With an affordable $20 million two-year contract, Colon wont be all that costly in a trade and perhaps a team in contention could use his services more than the Mets can. At 41, Colon is not one who is going to stick around for the long haul. On the other hand, and to play devil’s advocate, maybe Colon can stick around next year and join Harvey and Noah Syndergaard and make up one hell of a rotation.
However, it’s been stated here before plenty of times, but the Mets have at least eight solid staff arms ready to contribute next year in Colon, Harvey, Gee, Jonathon Niese, Zack Wheeler, Jacob deGrom, Rafael Montero and the rehabbing Jeremy Hefner. We’ve been saying it ad nauseam, but sooner or later the Mets need to trade some of their excess pitching and Colon could be at the top of the list.
It’s uncertain what kind of haul they can get for Colon, but if the Mets keep spiraling out of control and Colon cruises along, it’s something they may just have to explore. For the time being, it’s nice to see Colon get going while temporarily stopping the bleeding on Wednesday.
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7 comments on “What’s the value of Bartolo Colon heading forward?”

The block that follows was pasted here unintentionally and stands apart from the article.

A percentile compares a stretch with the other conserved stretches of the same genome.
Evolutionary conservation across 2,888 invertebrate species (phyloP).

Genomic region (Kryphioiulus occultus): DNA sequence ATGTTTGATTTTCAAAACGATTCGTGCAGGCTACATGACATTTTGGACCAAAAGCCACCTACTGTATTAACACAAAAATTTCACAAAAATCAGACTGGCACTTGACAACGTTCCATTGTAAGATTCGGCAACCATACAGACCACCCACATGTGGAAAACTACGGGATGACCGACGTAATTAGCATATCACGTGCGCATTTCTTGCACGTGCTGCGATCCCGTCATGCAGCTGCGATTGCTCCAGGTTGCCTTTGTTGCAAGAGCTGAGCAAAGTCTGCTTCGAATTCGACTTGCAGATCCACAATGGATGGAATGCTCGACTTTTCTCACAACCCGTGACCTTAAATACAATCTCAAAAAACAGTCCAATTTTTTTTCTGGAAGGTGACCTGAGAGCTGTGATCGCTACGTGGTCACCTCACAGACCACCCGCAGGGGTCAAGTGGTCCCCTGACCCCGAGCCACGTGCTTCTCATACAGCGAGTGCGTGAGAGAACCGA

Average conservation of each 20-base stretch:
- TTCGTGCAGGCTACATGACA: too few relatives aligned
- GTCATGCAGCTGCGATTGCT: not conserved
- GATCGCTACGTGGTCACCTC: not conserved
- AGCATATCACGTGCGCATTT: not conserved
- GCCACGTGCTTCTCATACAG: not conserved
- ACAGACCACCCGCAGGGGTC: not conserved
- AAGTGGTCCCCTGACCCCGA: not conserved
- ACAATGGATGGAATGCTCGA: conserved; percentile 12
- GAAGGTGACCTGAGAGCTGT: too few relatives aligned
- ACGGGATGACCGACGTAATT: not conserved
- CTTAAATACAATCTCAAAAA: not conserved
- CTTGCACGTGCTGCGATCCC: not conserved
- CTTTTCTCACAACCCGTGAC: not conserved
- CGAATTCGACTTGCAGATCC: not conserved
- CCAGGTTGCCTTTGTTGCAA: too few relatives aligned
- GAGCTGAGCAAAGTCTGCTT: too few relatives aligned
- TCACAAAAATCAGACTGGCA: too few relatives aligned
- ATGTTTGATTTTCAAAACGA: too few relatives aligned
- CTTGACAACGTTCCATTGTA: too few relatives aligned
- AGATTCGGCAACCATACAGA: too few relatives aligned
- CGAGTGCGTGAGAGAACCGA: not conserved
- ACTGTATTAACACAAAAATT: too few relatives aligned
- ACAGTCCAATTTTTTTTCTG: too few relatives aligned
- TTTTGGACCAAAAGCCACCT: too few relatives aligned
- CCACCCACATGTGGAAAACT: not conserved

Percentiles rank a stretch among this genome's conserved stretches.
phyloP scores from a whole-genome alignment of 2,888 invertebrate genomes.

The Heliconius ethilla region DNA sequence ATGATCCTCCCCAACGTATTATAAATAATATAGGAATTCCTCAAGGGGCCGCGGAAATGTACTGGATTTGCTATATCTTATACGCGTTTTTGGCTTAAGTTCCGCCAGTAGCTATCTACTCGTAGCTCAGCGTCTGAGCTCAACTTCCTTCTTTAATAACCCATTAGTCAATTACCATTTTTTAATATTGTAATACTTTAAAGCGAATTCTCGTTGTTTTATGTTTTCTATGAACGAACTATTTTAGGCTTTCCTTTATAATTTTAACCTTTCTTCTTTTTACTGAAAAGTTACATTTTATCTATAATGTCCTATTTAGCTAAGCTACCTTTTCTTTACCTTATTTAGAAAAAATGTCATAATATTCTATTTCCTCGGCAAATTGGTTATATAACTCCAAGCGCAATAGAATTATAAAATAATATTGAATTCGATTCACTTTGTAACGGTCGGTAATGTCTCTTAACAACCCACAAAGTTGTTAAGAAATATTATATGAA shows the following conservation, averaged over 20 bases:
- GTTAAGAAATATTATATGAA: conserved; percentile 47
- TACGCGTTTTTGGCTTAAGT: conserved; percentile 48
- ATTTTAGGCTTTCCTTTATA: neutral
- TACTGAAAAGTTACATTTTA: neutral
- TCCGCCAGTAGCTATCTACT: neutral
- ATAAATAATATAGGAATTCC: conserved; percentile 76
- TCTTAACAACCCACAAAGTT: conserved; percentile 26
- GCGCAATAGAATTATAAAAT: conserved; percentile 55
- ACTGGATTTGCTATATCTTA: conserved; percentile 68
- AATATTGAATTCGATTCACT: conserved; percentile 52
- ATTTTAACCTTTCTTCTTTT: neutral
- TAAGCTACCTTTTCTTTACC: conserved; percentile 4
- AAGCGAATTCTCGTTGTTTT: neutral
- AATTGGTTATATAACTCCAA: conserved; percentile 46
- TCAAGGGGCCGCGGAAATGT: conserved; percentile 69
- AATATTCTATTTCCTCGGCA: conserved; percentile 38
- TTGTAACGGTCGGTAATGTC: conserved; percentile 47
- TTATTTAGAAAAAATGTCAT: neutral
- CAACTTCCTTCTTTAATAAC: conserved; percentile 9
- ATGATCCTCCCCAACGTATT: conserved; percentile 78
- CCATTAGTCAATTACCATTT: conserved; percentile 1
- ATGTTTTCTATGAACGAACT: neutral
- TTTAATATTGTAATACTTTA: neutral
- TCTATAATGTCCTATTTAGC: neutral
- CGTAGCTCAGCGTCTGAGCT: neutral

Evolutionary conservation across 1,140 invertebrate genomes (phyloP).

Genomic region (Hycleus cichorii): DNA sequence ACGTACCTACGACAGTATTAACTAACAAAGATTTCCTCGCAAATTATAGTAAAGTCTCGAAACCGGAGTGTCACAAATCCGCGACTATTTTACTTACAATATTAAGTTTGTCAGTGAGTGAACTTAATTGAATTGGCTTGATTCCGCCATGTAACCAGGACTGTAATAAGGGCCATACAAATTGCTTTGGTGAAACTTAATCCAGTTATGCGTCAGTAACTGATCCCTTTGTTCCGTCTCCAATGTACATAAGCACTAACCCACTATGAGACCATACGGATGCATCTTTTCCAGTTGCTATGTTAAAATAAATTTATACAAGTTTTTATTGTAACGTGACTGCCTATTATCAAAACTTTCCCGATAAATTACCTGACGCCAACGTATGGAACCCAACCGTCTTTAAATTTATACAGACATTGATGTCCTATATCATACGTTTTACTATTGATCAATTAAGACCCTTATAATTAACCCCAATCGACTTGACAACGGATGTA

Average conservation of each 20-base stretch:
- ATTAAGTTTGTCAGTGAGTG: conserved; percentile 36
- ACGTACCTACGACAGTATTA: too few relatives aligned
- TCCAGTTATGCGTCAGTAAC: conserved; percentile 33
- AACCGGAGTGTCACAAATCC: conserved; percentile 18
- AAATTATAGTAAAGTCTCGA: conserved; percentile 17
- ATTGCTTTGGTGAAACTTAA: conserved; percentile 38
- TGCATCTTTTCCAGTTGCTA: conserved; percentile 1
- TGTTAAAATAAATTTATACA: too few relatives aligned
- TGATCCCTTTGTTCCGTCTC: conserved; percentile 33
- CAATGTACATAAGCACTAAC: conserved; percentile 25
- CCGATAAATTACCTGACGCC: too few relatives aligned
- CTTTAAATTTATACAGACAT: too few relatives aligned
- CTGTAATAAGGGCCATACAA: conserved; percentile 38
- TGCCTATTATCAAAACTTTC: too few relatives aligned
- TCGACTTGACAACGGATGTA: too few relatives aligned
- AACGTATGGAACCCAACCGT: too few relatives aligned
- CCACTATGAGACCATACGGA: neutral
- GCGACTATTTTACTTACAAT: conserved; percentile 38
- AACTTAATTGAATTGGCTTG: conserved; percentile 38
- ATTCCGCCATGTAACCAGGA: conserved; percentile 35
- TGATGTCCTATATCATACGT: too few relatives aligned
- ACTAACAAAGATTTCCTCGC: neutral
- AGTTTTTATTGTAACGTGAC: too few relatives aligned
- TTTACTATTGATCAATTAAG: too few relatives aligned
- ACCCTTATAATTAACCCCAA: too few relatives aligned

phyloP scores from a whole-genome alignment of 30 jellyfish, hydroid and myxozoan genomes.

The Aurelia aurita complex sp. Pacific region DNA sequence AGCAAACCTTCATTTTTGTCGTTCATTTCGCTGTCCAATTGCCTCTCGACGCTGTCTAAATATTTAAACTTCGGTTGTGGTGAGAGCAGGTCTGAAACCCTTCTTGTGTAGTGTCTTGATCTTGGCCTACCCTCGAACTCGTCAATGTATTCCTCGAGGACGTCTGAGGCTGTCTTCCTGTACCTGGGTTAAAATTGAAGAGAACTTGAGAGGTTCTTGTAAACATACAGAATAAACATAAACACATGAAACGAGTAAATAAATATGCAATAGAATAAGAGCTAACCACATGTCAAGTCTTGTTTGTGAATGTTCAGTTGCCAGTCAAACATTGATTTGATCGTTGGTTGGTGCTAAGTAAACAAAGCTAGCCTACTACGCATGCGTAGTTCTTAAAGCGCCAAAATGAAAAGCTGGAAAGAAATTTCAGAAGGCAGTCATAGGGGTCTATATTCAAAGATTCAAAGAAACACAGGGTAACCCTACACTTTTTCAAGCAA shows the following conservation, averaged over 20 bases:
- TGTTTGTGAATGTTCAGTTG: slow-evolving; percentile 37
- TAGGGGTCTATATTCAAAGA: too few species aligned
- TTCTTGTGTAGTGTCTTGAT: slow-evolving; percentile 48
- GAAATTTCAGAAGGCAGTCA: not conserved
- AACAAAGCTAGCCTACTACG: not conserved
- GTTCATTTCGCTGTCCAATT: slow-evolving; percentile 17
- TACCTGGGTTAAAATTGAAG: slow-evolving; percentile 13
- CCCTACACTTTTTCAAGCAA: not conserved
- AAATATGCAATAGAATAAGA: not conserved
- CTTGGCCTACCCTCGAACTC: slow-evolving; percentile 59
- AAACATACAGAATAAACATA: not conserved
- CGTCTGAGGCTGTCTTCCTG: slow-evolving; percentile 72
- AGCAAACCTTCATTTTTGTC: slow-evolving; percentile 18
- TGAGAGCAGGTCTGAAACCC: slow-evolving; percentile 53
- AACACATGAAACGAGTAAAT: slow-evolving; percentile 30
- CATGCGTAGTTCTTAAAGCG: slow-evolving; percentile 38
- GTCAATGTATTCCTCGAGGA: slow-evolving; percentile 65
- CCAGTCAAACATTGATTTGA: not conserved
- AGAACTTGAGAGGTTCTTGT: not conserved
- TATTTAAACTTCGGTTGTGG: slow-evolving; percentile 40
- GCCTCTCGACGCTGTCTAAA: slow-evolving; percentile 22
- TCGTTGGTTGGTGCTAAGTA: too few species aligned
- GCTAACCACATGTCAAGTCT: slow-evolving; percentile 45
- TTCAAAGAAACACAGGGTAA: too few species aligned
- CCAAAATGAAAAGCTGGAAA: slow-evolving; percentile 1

Package him up with Bobby Abreu.
Let’s load up on magic beans. We haven’t nearly enough – we can always give up productive major league players for the promise of a better tomorrow.
Sandy “Scarlett” Alderson.
I’m okay with trading Colon but I’m not okay with giving him away because he’s old and we have a lot of young guys.
He’s made 14 starts this year and he’s been awful in three of them and those outings are obscuring how good he’s been. Overall he got his ERA under 4 yesterday but he’s been so much better than that. In his 11 non-terrible starts, he’s 7-3 with a 2.09 ERA.
Of course, anyone looks good when you remove their three-worst games. But I’d be just a bit surprised if there were 20 pitchers in the league who had better numbers than Colon once you took away their three-worst.
For example, Jason Hammel is 17th in the NL in ERA with a 3.02 mark. You take away his three-worst and he has a 2.10 ERA.
So, if the Mets deal him, I would expect a return as if he was around a top-20 starter. I figure his age is neutralized by his reasonable contract. Whether another team feels that way is up for debate.